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The start of my medal collection

 

Three Years On

Cornish Sunset

Cornish Sunset

So on 30th October 2012 I had my large intestine removed, a J-pouch formed from the base of my small intestine and a temporary stoma. On 27th November 2012 I had the temporary stoma reversed and my J-pouch put to the test. Three years on I sometimes forget what has happened to me. I have mixed feelings about this. It is a great testament to my recovery and the fantastic job the surgeons did. At the same time it makes me complacent and I should remember that my insides are different to other peoples. There has been the occasional hiccup (as in bowel hiccup), but my quality of life is amazing compared to what it was.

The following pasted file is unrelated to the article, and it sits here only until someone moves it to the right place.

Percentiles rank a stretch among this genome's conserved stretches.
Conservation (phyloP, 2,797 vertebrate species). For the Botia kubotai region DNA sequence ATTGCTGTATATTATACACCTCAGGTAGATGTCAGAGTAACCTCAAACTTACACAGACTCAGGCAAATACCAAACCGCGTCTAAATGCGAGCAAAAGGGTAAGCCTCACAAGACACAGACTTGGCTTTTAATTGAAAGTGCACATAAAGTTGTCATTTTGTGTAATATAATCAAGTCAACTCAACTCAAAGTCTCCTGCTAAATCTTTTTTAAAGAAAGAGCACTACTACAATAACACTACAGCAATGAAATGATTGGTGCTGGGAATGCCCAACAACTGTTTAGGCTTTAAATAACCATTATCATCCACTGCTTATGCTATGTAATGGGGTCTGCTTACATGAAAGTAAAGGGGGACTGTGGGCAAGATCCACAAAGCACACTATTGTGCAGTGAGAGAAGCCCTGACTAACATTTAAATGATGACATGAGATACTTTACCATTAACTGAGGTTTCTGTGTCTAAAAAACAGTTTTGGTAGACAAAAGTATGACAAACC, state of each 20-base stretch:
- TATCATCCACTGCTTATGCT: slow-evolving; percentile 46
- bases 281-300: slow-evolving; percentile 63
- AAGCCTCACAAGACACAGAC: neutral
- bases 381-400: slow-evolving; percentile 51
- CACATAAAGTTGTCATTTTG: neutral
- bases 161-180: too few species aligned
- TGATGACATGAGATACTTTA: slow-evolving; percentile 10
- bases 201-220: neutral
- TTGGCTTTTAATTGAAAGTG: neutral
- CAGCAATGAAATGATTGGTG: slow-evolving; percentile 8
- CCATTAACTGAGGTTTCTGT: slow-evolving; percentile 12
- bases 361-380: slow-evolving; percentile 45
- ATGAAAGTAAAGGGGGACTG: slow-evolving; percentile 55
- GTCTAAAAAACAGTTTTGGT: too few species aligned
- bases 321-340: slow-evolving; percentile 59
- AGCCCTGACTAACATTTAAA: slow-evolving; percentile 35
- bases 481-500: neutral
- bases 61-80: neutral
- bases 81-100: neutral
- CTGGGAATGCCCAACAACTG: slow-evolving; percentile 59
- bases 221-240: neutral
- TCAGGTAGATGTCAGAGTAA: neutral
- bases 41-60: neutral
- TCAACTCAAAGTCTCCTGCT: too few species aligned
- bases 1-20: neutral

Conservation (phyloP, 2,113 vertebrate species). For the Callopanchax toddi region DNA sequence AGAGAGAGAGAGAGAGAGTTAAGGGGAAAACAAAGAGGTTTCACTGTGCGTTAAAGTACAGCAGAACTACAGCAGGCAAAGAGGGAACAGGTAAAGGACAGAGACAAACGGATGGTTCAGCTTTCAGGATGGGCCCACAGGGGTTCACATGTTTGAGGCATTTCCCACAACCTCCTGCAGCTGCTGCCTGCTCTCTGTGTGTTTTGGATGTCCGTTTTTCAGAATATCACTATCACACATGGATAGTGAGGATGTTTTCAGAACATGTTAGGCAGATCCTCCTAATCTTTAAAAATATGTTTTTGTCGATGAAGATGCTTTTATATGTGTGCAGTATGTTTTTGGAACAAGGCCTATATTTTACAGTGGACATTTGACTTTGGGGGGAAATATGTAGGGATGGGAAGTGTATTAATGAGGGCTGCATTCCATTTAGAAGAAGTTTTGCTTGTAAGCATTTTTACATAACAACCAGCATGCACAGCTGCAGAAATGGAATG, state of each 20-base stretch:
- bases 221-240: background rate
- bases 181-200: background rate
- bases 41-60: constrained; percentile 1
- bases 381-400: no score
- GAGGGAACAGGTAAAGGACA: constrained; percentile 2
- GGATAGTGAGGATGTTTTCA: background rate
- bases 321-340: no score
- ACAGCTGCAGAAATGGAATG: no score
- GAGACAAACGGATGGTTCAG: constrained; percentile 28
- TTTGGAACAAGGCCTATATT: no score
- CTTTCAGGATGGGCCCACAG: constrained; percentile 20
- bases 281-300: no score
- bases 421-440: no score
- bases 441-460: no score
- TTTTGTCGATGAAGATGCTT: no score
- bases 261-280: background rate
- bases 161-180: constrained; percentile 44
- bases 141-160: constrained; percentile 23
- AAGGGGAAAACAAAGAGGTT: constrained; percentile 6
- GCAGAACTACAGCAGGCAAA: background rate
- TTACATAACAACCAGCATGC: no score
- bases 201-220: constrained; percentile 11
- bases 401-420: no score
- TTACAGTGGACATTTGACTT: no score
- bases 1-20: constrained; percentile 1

My body has healed so well. You can barely see any scaring. I have four keyhole scars on my abdomen and two larger scars, one under my belly button and another on my right hand side where the stoma was. I can still feel these scars but you can barely see them, being very hairy helps with this. I am able to do a very physically intensive job and barely have any problems. I may sometimes have a long walk to a toilet but I have control and warning now.

3 years on and it's hard to see any scars.

3 years on and it’s hard to see any scars.

What am I trying to say with this post other than “oh look at me, three years ago I was a mess, now I have a life”. I may be very busy but I would rather be busy and struggle to fit everything I need or want to do into my day rather than be too ill to have a life or a meaningful existence.